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  1. 1. Consistency is a Skill Evaluating umpire performance with machine learning
  2. 2. Who I am I tweet about random nonsense: @PeterKBonney Some of my code is on github: I have a (non-baseball) company: @Vendorful I occasionally write stuff: The Hardball Times This photo has no relevance but it’s pretty cute
  3. 3. Machine learning and umpire consistency, in 12 minutes or less: Background and goal How to think about machine learning Modeling strike zones, with and without ML Evaluating ML classification models Umpire consistency is a skill You too can use machine learning @PeterKBonney
  4. 4. Background and goal @PeterKBonney
  5. 5. How should you evaluate an umpire? Tom Tango’s idea: Model each umpire’s individual strike zone with goal of finding who calls the zone most consistently with themselves1: 𝑈𝐶𝑆 𝑝𝑖𝑡𝑐ℎ = 2𝑝 − 1 ∗ (𝑐 − 𝑝) Examples: 𝑝 = 0.9, 𝑐 = 1 → 𝑈𝐶𝑆 = 0.08 𝑝 = 0.9, 𝑐 = 0 → 𝑈𝐶𝑆 = −0.72 To implement UCS, we need a model of p. Enter machine learning… @PeterKBonney
  6. 6. How to think about machine learning @PeterKBonney
  7. 7. Obviously we must start by talking about the Singularity @PeterKBonney A.I. recognizes Willie Bloomquist as G.O.A.T.
  8. 8. But seriously, machine learning is like regression Regression: Machine learning: <x1 , x2 , x3 , … > <y> (math) f(x1 , x2 , x3 , …) ~ y <x1 , x2 , x3 , … > <y> (math) f(x1 , x2 , x3 , …) ~ y @PeterKBonney
  9. 9. ML’s wheelhouse: complicated, unconstrained data Data: “Hi everyone, I’m a wave!” ML model: “Why yes you are… mmm, curvy…” Regression: “Nah, pretty sure you’re a line.” @PeterKBonney
  10. 10. Neural networks are the David Ortiz of ML models (Because they’ve been around forever and are still useful, not because they can’t run and don’t play D.) @PeterKBonney All the ML models in this presentation are neural network models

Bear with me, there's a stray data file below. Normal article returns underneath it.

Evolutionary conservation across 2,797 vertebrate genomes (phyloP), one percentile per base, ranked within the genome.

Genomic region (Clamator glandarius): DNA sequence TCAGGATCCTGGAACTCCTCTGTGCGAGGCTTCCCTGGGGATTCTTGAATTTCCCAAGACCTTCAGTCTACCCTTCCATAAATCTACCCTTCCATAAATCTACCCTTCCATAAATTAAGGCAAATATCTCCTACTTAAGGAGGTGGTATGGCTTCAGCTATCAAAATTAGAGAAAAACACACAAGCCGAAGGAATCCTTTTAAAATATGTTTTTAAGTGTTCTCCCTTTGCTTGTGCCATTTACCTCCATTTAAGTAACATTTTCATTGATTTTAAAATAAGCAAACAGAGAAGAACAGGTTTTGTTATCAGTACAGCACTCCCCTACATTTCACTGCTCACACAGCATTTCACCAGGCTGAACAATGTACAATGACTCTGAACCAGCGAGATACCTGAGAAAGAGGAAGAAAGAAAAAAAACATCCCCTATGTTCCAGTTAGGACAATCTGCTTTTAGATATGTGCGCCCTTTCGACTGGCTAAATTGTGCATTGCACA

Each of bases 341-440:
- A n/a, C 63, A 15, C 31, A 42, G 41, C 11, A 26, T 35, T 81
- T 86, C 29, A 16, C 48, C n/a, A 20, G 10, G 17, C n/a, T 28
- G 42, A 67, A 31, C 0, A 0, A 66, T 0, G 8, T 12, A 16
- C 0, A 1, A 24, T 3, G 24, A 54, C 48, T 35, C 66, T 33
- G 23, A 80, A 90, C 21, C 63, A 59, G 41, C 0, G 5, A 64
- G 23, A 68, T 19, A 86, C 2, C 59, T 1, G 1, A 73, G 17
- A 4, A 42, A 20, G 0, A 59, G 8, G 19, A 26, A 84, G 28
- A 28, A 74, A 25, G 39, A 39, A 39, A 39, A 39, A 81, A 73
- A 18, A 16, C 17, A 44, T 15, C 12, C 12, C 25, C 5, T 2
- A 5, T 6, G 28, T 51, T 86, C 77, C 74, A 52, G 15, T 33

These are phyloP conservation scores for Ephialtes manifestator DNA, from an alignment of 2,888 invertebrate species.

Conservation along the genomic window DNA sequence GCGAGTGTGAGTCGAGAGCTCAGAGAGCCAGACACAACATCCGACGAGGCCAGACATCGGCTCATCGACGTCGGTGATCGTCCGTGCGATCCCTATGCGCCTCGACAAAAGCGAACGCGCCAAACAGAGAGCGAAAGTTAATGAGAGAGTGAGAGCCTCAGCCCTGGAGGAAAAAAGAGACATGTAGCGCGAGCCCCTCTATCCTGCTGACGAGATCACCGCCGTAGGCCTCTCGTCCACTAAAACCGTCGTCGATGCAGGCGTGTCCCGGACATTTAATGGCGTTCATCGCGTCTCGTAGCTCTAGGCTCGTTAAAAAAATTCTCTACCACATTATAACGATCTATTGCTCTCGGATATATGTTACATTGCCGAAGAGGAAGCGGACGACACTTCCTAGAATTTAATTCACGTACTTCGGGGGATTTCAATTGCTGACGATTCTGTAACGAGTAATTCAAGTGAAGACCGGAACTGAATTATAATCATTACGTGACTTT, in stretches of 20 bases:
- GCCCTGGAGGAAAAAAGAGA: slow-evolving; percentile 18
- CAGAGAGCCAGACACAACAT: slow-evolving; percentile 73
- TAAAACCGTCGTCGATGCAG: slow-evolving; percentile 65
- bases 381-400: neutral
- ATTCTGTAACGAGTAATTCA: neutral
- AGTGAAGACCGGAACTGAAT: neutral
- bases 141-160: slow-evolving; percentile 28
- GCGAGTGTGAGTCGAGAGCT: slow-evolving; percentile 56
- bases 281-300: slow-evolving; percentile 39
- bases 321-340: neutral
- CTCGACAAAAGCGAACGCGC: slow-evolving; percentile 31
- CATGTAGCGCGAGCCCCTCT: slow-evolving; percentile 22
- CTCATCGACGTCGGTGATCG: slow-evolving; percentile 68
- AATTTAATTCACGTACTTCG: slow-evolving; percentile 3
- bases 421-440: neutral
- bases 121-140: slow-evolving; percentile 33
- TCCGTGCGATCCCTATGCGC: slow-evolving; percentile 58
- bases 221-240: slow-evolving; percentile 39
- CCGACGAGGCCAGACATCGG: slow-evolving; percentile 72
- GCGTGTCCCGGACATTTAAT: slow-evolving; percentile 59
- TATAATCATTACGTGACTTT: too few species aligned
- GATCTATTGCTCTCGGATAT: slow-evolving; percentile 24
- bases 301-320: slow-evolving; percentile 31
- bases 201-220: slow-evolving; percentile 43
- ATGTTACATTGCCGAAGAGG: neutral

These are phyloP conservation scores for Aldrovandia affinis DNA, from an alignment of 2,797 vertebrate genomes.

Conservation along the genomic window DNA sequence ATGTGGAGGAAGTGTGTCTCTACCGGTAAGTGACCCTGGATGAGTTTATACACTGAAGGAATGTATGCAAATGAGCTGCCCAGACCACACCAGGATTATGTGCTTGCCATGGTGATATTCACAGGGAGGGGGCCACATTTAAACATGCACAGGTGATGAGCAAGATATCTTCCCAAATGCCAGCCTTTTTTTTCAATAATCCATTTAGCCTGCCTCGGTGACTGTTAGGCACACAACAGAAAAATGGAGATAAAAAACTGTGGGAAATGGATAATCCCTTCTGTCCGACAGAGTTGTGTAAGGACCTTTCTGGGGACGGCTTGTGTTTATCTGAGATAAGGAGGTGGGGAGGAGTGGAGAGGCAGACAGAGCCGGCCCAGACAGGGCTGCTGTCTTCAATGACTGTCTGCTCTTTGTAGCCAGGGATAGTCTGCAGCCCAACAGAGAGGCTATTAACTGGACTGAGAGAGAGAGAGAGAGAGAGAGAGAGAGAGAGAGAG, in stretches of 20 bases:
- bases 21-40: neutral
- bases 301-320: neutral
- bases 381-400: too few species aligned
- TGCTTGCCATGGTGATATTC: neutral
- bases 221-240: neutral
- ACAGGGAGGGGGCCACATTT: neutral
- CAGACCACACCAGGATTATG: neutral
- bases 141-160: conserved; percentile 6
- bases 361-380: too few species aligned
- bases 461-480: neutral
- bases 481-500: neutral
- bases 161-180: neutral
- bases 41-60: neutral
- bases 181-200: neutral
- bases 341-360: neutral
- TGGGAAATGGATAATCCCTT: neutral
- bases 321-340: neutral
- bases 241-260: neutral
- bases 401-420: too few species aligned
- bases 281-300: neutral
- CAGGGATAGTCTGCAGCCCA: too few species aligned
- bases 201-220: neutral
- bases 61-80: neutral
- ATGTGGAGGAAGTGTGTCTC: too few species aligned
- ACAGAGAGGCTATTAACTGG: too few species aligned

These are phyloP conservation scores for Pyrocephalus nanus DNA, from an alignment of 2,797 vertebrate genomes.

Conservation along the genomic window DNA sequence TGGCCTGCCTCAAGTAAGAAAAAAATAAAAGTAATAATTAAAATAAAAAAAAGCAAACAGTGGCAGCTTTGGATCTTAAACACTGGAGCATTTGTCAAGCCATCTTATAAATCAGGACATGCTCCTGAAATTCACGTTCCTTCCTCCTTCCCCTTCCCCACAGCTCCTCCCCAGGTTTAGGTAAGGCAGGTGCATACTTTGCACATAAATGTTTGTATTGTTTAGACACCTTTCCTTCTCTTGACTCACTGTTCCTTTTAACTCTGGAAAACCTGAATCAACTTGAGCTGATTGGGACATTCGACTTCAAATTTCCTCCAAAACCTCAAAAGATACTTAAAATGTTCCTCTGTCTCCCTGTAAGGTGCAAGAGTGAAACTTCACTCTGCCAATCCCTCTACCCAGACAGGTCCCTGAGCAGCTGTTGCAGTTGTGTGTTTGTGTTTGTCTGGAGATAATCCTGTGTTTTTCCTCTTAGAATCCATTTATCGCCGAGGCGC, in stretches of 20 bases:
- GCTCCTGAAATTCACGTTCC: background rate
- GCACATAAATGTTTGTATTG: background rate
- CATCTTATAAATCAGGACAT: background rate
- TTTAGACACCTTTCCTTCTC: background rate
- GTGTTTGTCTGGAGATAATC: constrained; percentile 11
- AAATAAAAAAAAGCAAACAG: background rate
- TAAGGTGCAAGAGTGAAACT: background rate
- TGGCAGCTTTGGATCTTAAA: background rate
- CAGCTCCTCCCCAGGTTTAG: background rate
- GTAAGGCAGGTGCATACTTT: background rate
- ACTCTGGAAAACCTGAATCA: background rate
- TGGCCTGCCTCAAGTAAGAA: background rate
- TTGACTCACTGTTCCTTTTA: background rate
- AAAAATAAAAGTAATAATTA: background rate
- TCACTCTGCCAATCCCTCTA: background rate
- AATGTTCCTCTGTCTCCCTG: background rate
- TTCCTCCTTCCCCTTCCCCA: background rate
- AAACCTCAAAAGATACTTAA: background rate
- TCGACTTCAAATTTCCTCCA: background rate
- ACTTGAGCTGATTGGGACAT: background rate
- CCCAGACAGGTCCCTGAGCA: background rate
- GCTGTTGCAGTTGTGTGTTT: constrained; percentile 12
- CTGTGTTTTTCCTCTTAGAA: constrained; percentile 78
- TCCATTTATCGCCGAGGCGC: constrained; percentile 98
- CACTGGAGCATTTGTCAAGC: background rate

11. 11. Modeling strike zones with and without ML @PeterKBonney
  12. 12. How do you model an umpire’s called strike zone? Draw a box? Divide into small buckets and compute historical frequency? @PeterKBonney
  13. 13. NN model of umpire behavior @PeterKBonney Or… teach a neural network to mimic the mind of an umpire! Actual called pitches
  14. 14. Evaluating ML classification models @PeterKBonney
  15. 15. Receiver Operating Characteristic (ROC) A common measure of binary classification systems. Plot “true positive” rate vs. “false positive” rate at various discrimination thresholds then compare them. TL;DR: Draw a graph, larger area under curve == better classification (Name comes from use in WWII evaluating the performance of radar operators) @PeterKBonney
  16. 16. How does our simple ML umpire model perform? @PeterKBonney Heart of zone and way out of zone are too easy, so let’s just look at area between the red boxes. Recall this plot of ball/strike frequencies: Naïve model: Inside yellow box = strike Outside yellow box = ball
  17. 17. Umpire consistency is a skill @PeterKBonney
  18. 18. Now that we have a good modeling methodology, recall: 𝑈𝐶𝑆 𝑝𝑖𝑡𝑐ℎ = 2𝑝 − 1 ∗ (𝑐 − 𝑝) Examples: 𝑝 = 0.9, 𝑐 = 1 → 𝑈𝐶𝑆 = 0.08 𝑝 = 0.9, 𝑐 = 0 → 𝑈𝐶𝑆 = −0.72 @PeterKBonney
  19. 19. According to UCS, strike zone consistency is a skill Split-half reliability: • Divide pitches into odd/even samples of size N, calculate UCS for each • Compute correlation between odd/even samples at N=100, N=200, etc. • Find N where correlation between odd/even samples 0.5 I found: N ~ 940 So after c. 6 games UCS looks like equal parts luck and skill. (Which means it IS a skill!) Read more about UCS in the 2016 Hardball Times Annual @PeterKBonney
  20. 20. You too can use machine learning @PeterKBonney
  21. 21. With R ‘neuralnet’ package: m <- neuralnet(c~px+pz,data=df,hidden=h,linear.output=FALSE) Where: • c is the call (1 for strike, 0 for ball) • px and pz are the PITCHf/x horizontal and vertical locations • df is a data frame of training data (with columns c, px and pz) • h is the number of “hidden” neurons How to train a neural network model in one easy step @PeterKBonney
  22. 22. ML can do more… let’s add other variables to the model ML is particularly good at incorporating variables that don’t easily fit in simple models. For example… what happens if we add horizontal and vertical pitch movement to the inputs? We’ll also focus on the most borderline pitches: in locations historically called as strikes 25-75% of the time. @PeterKBonney Umpires aren’t strongly influenced by pitch movement!
  23. 23. It has never been easier to give machine learning a try Machine learning as a service: • Cloud ML products from Google, Amazon, Microsoft (Azure) Run it at home for free: • ML packages for R and Python Use with caution: don’t overfit, don’t mix training and evaluation data, don’t treat models cruelly and p*ss off our future robot overlords. Feel free to reach out if you want a hand getting started, but note that I’m a dabbler, not a data scientist or computer scientist or any other kind of scientist. @PeterKBonney
  24. 24. 100% of this presentation is now done. Thank you. @PeterKBonney